Prevalent known and cryptic extinctions in the Pleistocene have conservation lessons for the next century
The growing field of conservation paleobiology provides a perspective on the range of species responses to global change beyond the limited scale of human observation. Given the challenges posed by future warming, ecologists are increasingly turning to the Quaternary paleorecord, which captures the last 2.588 million years of earth history, including the onset of global glacial-interglacial cycles. The Quaternary fossil record documents widespread shifts in species’ ranges and abundances in response to glacial-interglacial cycles, but it is typically thought that extinction and diversification were not important processes. This has resulted in the emerging paradigm in paleoecology that species may be more resilient than expected in the face of climate change. In contrast, our re-examination of the Quaternary fossil record indicates that the synergistic effects of climate change (both direct and indirect) and other landscape drivers put many species at greater risk than is currently appreciated.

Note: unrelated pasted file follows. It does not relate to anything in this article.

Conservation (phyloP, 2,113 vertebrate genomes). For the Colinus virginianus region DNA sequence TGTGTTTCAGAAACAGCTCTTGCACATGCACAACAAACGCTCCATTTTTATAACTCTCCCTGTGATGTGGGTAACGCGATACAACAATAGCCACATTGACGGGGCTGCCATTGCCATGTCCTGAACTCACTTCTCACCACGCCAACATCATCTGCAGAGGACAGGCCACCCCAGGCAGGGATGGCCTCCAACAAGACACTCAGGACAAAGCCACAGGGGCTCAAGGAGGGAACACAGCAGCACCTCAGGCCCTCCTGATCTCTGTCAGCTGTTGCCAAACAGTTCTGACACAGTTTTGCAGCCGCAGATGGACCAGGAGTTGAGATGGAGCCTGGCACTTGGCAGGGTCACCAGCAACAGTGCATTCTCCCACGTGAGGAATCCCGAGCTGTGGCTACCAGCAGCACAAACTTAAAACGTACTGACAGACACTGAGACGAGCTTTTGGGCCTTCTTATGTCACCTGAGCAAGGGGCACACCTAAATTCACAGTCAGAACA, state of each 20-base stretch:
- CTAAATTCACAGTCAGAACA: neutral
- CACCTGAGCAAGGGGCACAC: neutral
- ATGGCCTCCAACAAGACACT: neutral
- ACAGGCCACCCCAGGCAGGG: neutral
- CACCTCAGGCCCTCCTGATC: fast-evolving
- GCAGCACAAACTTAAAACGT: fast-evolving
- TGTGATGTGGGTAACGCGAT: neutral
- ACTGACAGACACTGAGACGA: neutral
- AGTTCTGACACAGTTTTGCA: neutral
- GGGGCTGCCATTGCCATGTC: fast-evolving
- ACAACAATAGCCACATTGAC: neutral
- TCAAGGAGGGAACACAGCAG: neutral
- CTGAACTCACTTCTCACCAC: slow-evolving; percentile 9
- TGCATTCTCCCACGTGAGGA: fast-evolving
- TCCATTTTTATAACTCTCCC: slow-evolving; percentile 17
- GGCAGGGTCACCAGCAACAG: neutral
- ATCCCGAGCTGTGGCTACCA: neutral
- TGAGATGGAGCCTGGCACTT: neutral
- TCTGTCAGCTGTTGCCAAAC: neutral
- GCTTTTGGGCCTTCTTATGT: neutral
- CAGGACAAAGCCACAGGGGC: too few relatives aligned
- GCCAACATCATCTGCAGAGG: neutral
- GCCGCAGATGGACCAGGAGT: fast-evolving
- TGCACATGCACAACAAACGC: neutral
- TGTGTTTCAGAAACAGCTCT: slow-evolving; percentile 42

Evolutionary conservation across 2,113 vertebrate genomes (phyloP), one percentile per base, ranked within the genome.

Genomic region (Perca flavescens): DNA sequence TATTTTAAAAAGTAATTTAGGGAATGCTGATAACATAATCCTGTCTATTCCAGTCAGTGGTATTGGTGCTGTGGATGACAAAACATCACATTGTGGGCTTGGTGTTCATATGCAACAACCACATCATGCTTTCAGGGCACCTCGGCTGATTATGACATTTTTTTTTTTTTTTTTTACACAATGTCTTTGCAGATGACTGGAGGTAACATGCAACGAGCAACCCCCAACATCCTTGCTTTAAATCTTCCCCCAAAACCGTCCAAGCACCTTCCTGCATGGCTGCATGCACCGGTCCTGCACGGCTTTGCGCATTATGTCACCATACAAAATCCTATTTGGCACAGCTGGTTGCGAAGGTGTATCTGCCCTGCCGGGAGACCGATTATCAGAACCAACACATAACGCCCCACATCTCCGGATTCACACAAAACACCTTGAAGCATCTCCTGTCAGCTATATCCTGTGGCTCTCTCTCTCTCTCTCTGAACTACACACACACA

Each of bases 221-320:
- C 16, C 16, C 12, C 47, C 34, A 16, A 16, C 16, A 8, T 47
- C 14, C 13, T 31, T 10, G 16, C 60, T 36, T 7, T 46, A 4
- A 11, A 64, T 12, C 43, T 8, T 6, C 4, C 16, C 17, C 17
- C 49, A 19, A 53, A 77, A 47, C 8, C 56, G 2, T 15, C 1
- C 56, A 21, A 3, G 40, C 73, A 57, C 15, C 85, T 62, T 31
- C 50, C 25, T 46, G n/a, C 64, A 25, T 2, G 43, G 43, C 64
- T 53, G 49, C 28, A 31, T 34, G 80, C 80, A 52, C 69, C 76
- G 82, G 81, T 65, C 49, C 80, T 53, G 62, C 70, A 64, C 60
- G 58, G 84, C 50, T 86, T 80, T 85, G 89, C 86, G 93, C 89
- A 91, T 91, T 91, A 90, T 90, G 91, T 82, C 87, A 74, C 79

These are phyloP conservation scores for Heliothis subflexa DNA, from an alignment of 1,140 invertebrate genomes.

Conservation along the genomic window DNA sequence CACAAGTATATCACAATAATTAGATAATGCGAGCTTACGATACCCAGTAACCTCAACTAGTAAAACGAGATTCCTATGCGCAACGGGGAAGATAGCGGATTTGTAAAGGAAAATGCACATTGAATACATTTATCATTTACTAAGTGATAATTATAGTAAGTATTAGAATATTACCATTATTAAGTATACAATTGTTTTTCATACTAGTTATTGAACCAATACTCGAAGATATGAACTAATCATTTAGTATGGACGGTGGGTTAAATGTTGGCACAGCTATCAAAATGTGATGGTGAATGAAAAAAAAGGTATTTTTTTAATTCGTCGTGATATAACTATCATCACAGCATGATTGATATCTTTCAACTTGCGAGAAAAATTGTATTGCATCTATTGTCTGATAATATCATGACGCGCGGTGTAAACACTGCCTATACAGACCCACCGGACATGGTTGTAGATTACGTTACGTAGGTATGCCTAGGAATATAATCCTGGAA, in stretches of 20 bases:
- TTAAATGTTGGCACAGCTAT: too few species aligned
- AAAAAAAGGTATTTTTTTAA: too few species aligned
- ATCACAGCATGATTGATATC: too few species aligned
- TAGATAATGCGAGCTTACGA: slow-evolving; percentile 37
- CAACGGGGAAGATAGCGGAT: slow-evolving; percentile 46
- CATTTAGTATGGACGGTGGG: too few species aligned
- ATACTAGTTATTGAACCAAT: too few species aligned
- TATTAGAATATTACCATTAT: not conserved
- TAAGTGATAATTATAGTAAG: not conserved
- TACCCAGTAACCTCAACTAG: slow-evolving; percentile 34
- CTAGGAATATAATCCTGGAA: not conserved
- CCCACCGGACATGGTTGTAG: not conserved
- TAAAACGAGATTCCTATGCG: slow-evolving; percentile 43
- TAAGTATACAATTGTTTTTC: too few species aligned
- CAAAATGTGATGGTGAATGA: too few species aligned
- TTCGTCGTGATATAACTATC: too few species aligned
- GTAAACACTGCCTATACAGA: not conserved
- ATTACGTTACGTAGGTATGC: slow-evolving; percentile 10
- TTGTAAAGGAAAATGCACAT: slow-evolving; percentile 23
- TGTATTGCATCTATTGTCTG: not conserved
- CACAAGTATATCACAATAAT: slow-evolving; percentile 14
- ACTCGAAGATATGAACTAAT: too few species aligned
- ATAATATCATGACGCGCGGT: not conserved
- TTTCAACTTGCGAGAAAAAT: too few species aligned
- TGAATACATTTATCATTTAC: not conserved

We find that extinction was much more prevalent than has been previously appreciated, with respect to both documented extinctions and unidentified, or 'cryptic,' extinctions. Documented extinctions are more common than commonly thought due to previous temporal, regional and taxonomic biases. The recent reclassification of the start of the Quaternary from <2 ma to 2.588 ma BP, means that many extinctions previously identified as end-Pliocene actually occurred in the Pliestocene, during the onset of glacial-interglacial cycles and rapid climate change. Further, predominate attention paid to the last deglaciation misses a pulse of extinction in the mid-Pleistocene, at the onset of shifts in the periodicity and amplitude of glacial-interglacial cycles. Clade-based approaches tend to integrate taxa from different regions or habitat types, down-playing the mechanisms that drive extinction risk. Over the Pleistocene, cases of rapid speciation within habitats that are ephemeral relative to glacial-interglacial cycles provide evidence that a broader set of ‘cryptic’ extinctions have also occurred. Together, these data suggest that climate-associated extinctions have been much more common than previously appreciated. Consequently, the fossil record has yet to be fully marshaled to document extinction risk associated with climate change or to draw lessons from these extinctions for conservation challenges going forward.